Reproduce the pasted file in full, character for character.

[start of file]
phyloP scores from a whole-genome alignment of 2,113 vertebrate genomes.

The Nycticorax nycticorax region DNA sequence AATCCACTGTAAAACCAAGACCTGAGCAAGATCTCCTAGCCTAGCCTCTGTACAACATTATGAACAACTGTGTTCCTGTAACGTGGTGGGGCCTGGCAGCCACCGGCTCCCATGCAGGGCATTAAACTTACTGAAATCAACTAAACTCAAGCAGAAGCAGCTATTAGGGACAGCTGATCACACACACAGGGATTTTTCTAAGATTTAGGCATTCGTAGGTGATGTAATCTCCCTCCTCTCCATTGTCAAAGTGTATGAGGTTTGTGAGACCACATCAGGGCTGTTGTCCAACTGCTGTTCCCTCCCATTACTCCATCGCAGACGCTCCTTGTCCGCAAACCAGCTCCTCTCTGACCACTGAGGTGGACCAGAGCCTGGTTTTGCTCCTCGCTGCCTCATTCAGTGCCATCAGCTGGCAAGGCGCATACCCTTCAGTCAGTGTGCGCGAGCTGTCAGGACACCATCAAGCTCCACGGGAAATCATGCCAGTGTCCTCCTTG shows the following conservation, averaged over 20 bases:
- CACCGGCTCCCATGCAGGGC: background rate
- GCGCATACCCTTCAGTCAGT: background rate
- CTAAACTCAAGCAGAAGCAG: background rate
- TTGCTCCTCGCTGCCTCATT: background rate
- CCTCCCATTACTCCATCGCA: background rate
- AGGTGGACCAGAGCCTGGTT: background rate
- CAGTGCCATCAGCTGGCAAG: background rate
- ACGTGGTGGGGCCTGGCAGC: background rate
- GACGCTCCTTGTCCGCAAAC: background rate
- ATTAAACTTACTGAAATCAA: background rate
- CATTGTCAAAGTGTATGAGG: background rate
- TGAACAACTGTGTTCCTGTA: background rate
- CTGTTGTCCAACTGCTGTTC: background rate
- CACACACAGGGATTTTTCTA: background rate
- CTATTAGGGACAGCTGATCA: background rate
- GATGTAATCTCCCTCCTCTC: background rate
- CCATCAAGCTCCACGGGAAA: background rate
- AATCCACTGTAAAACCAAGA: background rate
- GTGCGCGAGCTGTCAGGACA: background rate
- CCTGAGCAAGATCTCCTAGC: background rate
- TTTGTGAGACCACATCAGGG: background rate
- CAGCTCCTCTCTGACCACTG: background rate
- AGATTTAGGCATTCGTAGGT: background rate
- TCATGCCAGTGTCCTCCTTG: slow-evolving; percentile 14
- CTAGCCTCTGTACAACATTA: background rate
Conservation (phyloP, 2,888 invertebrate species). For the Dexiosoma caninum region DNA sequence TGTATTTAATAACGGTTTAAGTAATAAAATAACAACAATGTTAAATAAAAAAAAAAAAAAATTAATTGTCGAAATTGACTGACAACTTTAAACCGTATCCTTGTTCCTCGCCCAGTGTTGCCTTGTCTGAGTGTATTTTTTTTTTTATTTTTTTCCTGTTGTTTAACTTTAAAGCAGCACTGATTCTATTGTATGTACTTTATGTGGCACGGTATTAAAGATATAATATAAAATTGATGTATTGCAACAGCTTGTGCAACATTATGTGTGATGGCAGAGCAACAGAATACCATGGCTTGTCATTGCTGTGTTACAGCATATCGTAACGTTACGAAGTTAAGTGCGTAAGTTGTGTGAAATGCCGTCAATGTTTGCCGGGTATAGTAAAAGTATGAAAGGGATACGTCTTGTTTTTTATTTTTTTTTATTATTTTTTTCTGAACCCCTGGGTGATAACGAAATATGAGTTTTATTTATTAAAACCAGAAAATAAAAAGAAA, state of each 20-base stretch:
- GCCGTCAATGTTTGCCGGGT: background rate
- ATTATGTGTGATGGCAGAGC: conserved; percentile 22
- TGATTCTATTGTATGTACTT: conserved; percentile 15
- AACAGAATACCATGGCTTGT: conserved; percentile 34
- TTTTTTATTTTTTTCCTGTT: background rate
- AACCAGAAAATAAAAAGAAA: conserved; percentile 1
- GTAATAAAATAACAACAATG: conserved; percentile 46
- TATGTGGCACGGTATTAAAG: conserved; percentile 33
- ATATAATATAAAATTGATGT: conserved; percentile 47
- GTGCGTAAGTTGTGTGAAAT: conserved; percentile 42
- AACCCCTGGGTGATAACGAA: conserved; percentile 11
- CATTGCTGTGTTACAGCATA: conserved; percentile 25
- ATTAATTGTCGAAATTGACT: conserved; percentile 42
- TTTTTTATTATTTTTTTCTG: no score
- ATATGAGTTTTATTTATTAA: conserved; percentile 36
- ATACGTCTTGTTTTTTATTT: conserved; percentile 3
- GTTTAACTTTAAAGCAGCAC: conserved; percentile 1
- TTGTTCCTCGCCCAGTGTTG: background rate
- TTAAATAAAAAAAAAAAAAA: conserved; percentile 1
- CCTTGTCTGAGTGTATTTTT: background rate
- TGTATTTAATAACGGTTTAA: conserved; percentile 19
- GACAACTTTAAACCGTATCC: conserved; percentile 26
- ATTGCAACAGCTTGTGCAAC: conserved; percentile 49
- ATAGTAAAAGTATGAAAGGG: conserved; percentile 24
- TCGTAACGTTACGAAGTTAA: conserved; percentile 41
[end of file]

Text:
phyloP scores from a whole-genome alignment of 2,113 vertebrate genomes.

The Nycticorax nycticorax region DNA sequence AATCCACTGTAAAACCAAGACCTGAGCAAGATCTCCTAGCCTAGCCTCTGTACAACATTATGAACAACTGTGTTCCTGTAACGTGGTGGGGCCTGGCAGCCACCGGCTCCCATGCAGGGCATTAAACTTACTGAAATCAACTAAACTCAAGCAGAAGCAGCTATTAGGGACAGCTGATCACACACACAGGGATTTTTCTAAGATTTAGGCATTCGTAGGTGATGTAATCTCCCTCCTCTCCATTGTCAAAGTGTATGAGGTTTGTGAGACCACATCAGGGCTGTTGTCCAACTGCTGTTCCCTCCCATTACTCCATCGCAGACGCTCCTTGTCCGCAAACCAGCTCCTCTCTGACCACTGAGGTGGACCAGAGCCTGGTTTTGCTCCTCGCTGCCTCATTCAGTGCCATCAGCTGGCAAGGCGCATACCCTTCAGTCAGTGTGCGCGAGCTGTCAGGACACCATCAAGCTCCACGGGAAATCATGCCAGTGTCCTCCTTG shows the following conservation, averaged over 20 bases:
- CACCGGCTCCCATGCAGGGC: background rate
- GCGCATACCCTTCAGTCAGT: background rate
- CTAAACTCAAGCAGAAGCAG: background rate
- TTGCTCCTCGCTGCCTCATT: background rate
- CCTCCCATTACTCCATCGCA: background rate
- AGGTGGACCAGAGCCTGGTT: background rate
- CAGTGCCATCAGCTGGCAAG: background rate
- ACGTGGTGGGGCCTGGCAGC: background rate
- GACGCTCCTTGTCCGCAAAC: background rate
- ATTAAACTTACTGAAATCAA: background rate
- CATTGTCAAAGTGTATGAGG: background rate
- TGAACAACTGTGTTCCTGTA: background rate
- CTGTTGTCCAACTGCTGTTC: background rate
- CACACACAGGGATTTTTCTA: background rate
- CTATTAGGGACAGCTGATCA: background rate
- GATGTAATCTCCCTCCTCTC: background rate
- CCATCAAGCTCCACGGGAAA: background rate
- AATCCACTGTAAAACCAAGA: background rate
- GTGCGCGAGCTGTCAGGACA: background rate
- CCTGAGCAAGATCTCCTAGC: background rate
- TTTGTGAGACCACATCAGGG: background rate
- CAGCTCCTCTCTGACCACTG: background rate
- AGATTTAGGCATTCGTAGGT: background rate
- TCATGCCAGTGTCCTCCTTG: slow-evolving; percentile 14
- CTAGCCTCTGTACAACATTA: background rate
Conservation (phyloP, 2,888 invertebrate species). For the Dexiosoma caninum region DNA sequence TGTATTTAATAACGGTTTAAGTAATAAAATAACAACAATGTTAAATAAAAAAAAAAAAAAATTAATTGTCGAAATTGACTGACAACTTTAAACCGTATCCTTGTTCCTCGCCCAGTGTTGCCTTGTCTGAGTGTATTTTTTTTTTTATTTTTTTCCTGTTGTTTAACTTTAAAGCAGCACTGATTCTATTGTATGTACTTTATGTGGCACGGTATTAAAGATATAATATAAAATTGATGTATTGCAACAGCTTGTGCAACATTATGTGTGATGGCAGAGCAACAGAATACCATGGCTTGTCATTGCTGTGTTACAGCATATCGTAACGTTACGAAGTTAAGTGCGTAAGTTGTGTGAAATGCCGTCAATGTTTGCCGGGTATAGTAAAAGTATGAAAGGGATACGTCTTGTTTTTTATTTTTTTTTATTATTTTTTTCTGAACCCCTGGGTGATAACGAAATATGAGTTTTATTTATTAAAACCAGAAAATAAAAAGAAA, state of each 20-base stretch:
- GCCGTCAATGTTTGCCGGGT: background rate
- ATTATGTGTGATGGCAGAGC: conserved; percentile 22
- TGATTCTATTGTATGTACTT: conserved; percentile 15
- AACAGAATACCATGGCTTGT: conserved; percentile 34
- TTTTTTATTTTTTTCCTGTT: background rate
- AACCAGAAAATAAAAAGAAA: conserved; percentile 1
- GTAATAAAATAACAACAATG: conserved; percentile 46
- TATGTGGCACGGTATTAAAG: conserved; percentile 33
- ATATAATATAAAATTGATGT: conserved; percentile 47
- GTGCGTAAGTTGTGTGAAAT: conserved; percentile 42
- AACCCCTGGGTGATAACGAA: conserved; percentile 11
- CATTGCTGTGTTACAGCATA: conserved; percentile 25
- ATTAATTGTCGAAATTGACT: conserved; percentile 42
- TTTTTTATTATTTTTTTCTG: no score
- ATATGAGTTTTATTTATTAA: conserved; percentile 36
- ATACGTCTTGTTTTTTATTT: conserved; percentile 3
- GTTTAACTTTAAAGCAGCAC: conserved; percentile 1
- TTGTTCCTCGCCCAGTGTTG: background rate
- TTAAATAAAAAAAAAAAAAA: conserved; percentile 1
- CCTTGTCTGAGTGTATTTTT: background rate
- TGTATTTAATAACGGTTTAA: conserved; percentile 19
- GACAACTTTAAACCGTATCC: conserved; percentile 26
- ATTGCAACAGCTTGTGCAAC: conserved; percentile 49
- ATAGTAAAAGTATGAAAGGG: conserved; percentile 24
- TCGTAACGTTACGAAGTTAA: conserved; percentile 41